Help me celebrate a very special anniversary: my first tour as lead guide with Rick Steves twenty years ago. I’d hoped to invite tour members to a surprise party right now, but coronavirus has us in quarantine around the world. At least we can raise a toast together online! To commemorate these past two decades, I thought I’d answer in detail one of the most-asked questions for every guide: how did you get started with Rick? Get comfy cuz this is the long version…

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sevilla: semana santa, favorite moments

Andalucía, Sevilla, Semana Santa, Holy Week

With Holy Week on hold due to coronavirus, there’s no better time to relive some of my favorite moments from previous years. Sure, the Vatican may allow a grand procession after quarantine is over & there’s even talk of celebrating Semana Santa in September. Whatever. Festivities should have begun today. It’s a moment many sevillanos look forward to all year long, including me. Although I’m not Catholic & was raised in an agnostic home, Semana Santa transcends religion. This week also celebrates a sense of community, an end of the winter blues & of course, rebirth. We can all relate to that. A couple years ago after the Christmas season ended on Epiphany, I told my husband, “We’ve got to start getting ready for Holy Week!” He laughed & joked, “That’s the most sevillano thing you’ve ever said.” Tag along with us during a normal year…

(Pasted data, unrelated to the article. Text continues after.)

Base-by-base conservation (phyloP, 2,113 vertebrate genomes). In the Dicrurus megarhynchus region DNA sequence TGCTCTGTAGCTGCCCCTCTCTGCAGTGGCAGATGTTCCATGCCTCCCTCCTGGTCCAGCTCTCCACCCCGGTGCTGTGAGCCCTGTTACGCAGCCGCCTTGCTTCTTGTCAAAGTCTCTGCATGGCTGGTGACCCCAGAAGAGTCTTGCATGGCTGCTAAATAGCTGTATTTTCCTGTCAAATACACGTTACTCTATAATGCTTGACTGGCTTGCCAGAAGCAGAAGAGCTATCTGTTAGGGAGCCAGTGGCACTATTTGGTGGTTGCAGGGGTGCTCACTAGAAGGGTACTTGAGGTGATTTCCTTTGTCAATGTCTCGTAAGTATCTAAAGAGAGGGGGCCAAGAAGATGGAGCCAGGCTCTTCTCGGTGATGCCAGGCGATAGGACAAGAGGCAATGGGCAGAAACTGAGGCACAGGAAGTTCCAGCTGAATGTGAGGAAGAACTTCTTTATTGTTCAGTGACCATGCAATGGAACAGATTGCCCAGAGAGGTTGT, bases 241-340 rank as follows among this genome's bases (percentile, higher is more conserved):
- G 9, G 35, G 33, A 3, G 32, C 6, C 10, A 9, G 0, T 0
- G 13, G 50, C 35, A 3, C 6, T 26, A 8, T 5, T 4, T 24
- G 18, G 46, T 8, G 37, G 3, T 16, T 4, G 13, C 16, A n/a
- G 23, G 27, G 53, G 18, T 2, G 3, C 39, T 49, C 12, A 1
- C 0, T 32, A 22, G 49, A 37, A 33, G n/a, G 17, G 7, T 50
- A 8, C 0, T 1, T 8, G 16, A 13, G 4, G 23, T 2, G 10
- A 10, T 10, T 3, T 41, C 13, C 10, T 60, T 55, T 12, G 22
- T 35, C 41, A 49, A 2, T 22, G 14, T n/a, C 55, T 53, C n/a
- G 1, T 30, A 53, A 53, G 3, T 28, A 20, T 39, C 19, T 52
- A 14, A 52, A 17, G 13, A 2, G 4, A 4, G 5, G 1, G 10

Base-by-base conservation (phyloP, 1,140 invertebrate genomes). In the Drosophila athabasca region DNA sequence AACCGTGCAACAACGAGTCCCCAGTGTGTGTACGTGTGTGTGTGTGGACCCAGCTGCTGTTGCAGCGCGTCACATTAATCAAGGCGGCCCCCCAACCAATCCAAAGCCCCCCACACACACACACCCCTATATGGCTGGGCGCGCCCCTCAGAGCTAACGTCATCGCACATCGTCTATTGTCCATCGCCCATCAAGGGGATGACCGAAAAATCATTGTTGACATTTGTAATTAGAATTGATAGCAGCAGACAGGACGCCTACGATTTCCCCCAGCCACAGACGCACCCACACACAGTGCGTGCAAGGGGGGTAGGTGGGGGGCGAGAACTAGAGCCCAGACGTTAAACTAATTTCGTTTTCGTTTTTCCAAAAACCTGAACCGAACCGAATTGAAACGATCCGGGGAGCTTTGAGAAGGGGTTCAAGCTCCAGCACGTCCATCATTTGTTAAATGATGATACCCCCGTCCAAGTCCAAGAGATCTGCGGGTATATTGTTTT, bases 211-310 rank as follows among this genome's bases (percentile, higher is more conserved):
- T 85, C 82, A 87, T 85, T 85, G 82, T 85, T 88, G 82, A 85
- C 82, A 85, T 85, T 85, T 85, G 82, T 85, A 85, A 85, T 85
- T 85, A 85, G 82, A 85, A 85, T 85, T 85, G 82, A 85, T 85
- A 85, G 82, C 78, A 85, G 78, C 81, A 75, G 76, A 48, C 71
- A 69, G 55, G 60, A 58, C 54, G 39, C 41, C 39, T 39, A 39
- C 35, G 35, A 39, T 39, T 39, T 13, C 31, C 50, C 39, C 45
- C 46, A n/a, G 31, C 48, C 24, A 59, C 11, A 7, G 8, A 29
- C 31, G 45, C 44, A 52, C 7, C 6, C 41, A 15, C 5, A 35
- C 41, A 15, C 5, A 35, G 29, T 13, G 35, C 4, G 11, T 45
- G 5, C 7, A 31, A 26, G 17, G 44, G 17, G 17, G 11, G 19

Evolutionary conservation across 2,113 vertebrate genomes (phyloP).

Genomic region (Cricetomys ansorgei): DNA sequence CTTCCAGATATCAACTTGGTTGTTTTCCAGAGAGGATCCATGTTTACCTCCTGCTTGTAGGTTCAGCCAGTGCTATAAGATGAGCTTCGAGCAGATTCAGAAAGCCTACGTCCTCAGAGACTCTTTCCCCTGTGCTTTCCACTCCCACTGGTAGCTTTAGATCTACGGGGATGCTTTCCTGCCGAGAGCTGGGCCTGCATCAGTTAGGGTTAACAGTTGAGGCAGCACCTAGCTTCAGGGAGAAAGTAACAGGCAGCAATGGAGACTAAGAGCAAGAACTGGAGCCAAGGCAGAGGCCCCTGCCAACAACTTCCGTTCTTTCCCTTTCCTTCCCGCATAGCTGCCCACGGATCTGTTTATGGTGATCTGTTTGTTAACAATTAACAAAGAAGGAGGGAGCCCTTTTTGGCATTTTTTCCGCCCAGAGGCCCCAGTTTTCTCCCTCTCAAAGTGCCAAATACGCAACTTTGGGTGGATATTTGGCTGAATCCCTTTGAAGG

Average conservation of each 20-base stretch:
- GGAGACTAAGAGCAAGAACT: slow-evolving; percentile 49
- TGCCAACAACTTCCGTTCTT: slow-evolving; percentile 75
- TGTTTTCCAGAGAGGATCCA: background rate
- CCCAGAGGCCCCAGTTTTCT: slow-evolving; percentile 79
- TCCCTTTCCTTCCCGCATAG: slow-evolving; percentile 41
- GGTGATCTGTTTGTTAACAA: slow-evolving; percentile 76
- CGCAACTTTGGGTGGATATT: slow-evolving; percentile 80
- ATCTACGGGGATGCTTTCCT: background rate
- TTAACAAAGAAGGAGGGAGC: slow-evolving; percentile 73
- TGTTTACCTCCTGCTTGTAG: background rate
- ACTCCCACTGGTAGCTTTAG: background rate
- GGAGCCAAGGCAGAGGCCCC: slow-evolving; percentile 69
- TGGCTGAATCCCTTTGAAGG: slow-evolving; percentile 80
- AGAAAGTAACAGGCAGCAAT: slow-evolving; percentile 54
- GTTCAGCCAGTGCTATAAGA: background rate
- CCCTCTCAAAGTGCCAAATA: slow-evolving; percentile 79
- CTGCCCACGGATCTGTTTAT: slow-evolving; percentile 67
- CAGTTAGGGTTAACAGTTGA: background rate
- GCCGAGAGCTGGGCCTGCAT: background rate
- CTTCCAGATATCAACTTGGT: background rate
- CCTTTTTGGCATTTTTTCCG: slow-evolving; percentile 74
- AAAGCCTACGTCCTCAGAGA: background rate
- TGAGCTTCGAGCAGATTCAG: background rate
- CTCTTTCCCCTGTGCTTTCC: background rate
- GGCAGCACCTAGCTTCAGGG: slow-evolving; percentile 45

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lisboa: cais das colunas

Casi das Colunas, 1950s

One of Lisbon’s most iconic viewpoints, not even the 1755 earthquake could destroy this majestic point of entry into the capital of Portugal. The royal palace disappeared forever, but the public square retained its shape during reconstruction… although sporting a new name. Recently the columns returned with “Salazar” cleaned up for all to see. That polemic decision allows visitors & residents alike to engage in a dialogue with Portugal’s recent history.

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sevilla: monumento al sagrado corazón de jesús

España, Spain, Andalucía, Sevilla, San Juan de Aznalfarache, Sagrado Corazón, monumento

Perched on a hilltop with commanding views over the Guadalquivir Valley, the Monumento al Sagrado Corazón de Jesús reigns over Sevilla’s suburbs. Its tall tower in San Juan de Aznalfarache forms part of a larger complex & is often visible on the way to either IKEA, El Corte Inglés or Leroy Merlin… all those special trips. Obviously from the Franco era due to its scale & size, the monument followed part of a worldwide Catholic trend of devotion to the Sacred Heart of Jesus & was sponsored by the cardinal-archbishop of Sevilla, Pedro Segura y Sáez.

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year in review: 2019

2019, travel, year in review
● Where was I? Spain, Portugal, USA, & Italy

Here we go again! As always, I write this for personal reasons but you’re welcome to revisit the past year with me. Full of new destinations, new challenges & very little free time. Par for the course.